How Specialized Pediatric Physical Therapy Treats Tongue-Tie/Lip-Tie
A baby’s ability to breastfeed well is dependent upon the ability to move the tongue freely and effectively. A baby’s tongue plays 3 important roles in breastfeeding: it grasps the breast; it shapes the breast to stabilize it in the mouth; and it helps to create the vacuum that pulls the milk out of the breast. In order to latch effectively, a baby’s tongue needs to extend past the lower gum, the sides of the tongue need to be able to lift so that it can cup the underside of the breast, and the front of the tongue needs to lift so that the back of the tongue can drop. When the back of the tongue drops, a vacuum of negative pressure is created, which pulls milk from the breast.
Infants with tongue-ties (also known as ankyloglossia) are not able to move their tongue freely in the ways they need to be able to breastfeed effectively because of the frenulum (the membrane that connects the base of the tongue to the floor of the mouth). The frenulum’s job is to help anchor the tongue to the floor of the mouth. In tongue-tie, the frenulum is attached too tightly to the tongue, anywhere from the base of the tongue to the very tip. It may look like a thin, stretchy band that is almost transparent, or it may be thick. A restrictive frenulum may be attached to the floor of the mouth anywhere from mid-way to just behind the lower gum.
Tongue-tie can lead to low milk production, since the baby cannot effectively remove milk from the breast. There may be earlier indications that a baby is tongue-tied: latch problems, chronic sore nipples, “clicking” or “popping” sounds while baby is breastfeeding, shortened feedings (baby quits early), or prolonged feedings because baby is not satisfied.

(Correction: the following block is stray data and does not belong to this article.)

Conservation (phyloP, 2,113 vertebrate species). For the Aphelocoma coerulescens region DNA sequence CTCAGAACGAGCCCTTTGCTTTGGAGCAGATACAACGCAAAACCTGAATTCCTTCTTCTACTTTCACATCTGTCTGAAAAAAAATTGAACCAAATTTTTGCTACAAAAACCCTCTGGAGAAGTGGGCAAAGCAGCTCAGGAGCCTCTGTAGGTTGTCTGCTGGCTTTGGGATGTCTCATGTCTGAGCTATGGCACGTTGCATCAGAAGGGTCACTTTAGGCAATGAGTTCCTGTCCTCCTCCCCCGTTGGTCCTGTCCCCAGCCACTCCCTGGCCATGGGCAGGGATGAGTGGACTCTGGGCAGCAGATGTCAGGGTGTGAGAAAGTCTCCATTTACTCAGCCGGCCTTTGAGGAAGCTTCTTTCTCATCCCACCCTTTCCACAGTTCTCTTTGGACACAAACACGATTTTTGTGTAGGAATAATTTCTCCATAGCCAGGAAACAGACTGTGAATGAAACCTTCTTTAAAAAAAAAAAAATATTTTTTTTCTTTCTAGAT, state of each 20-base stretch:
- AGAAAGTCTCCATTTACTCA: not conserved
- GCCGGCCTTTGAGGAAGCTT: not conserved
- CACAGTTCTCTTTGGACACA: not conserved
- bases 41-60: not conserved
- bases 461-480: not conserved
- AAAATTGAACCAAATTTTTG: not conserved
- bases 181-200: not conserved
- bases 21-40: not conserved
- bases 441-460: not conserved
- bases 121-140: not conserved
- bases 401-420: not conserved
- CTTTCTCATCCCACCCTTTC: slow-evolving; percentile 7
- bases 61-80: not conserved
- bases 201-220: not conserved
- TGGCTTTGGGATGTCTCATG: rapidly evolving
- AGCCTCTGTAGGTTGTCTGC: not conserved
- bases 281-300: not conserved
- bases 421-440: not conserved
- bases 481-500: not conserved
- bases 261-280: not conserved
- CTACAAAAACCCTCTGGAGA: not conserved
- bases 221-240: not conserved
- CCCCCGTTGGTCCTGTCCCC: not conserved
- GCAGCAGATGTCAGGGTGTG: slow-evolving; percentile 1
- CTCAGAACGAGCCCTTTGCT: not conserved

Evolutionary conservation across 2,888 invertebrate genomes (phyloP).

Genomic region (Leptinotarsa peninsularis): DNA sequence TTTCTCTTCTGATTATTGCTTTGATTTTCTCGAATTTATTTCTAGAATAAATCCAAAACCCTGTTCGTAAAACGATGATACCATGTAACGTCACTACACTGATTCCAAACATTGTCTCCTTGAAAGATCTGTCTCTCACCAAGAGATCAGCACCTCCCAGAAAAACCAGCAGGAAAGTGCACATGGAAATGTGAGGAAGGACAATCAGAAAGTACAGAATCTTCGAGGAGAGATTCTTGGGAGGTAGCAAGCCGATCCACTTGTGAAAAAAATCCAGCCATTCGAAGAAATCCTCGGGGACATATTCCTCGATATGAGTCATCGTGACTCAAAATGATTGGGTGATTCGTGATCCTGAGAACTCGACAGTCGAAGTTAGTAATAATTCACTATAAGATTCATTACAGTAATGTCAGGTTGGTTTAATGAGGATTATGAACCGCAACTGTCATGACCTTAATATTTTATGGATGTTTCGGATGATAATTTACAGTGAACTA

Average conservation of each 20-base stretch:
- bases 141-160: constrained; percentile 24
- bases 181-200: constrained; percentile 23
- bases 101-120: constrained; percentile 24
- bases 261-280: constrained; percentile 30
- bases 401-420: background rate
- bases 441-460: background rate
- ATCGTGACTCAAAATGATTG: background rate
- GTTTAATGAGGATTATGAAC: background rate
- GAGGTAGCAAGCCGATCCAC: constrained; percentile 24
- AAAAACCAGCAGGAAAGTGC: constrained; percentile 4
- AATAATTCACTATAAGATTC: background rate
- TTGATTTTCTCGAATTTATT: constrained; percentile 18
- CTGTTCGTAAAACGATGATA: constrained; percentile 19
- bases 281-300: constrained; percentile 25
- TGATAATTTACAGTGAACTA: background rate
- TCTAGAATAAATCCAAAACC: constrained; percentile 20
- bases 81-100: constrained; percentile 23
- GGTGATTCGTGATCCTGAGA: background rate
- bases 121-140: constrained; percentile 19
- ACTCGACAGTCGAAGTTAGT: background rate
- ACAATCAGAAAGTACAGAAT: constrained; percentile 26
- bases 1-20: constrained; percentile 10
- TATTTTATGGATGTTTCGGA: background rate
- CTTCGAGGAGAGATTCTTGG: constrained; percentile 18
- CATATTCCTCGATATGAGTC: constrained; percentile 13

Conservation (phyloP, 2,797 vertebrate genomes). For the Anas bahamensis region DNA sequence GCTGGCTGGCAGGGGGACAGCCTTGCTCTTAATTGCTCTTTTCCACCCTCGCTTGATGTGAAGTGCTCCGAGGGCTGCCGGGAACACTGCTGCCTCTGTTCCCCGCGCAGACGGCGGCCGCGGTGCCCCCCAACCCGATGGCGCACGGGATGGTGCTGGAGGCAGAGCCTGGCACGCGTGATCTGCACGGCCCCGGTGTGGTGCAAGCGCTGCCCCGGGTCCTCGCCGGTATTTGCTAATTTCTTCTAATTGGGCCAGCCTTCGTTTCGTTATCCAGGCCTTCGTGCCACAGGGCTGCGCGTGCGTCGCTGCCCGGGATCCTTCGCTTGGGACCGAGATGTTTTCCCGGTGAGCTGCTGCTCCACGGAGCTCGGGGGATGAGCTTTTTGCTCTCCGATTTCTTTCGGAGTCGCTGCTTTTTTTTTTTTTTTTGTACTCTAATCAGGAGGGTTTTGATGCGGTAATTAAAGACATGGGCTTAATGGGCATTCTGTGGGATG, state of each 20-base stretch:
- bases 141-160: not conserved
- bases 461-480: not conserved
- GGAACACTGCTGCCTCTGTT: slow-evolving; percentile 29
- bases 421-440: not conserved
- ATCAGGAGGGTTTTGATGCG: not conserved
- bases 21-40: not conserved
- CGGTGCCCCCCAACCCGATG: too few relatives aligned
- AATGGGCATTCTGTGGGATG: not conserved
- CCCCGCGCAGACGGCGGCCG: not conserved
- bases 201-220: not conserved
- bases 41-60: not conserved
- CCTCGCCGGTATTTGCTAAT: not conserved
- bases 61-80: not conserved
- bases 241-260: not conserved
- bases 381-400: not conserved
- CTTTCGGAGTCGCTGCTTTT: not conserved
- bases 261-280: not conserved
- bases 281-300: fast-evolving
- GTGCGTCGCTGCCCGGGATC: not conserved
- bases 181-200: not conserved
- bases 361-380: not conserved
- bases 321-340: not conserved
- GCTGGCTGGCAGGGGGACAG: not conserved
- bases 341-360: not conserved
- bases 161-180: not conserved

Treatment for tongue-tie consists of “clipping” the membrane with surgical scissors or by laser to release the tongue. This procedure is called a frenectomy or frenotomy. When a tongue-tie is released, the child has no muscle memory of how to use their tongue without the restriction there. It takes time for the brain to rewire itself and figure out how to suck effectively once the tie is released. Skilled, pediatric physical therapy is an important part of the process of treating tongue and lip-tie. It helps speed up the process of the infant figuring out how to suck effectively. I provide your baby with the necessary suck-training, help with proper latch, and specialized exercises & stretches after the frenectomy procedure.
***For This Type of Specialized Therapy, Our Practice is Strictly Out of Network with Insurances- However, We Can Bill Electronically on Your Behalf***
Common Tongue-Tie/Lip-Tie Symptoms
Poor latch/inability to latch
Sliding off the nipple
Fatigue during feeds
Poor weight gain
"Clicking"/"Popping" during feeds
Nipple pain/damage (can feel like baby is compressing chewing, gumming, pinching, scraping the nipple, etc..)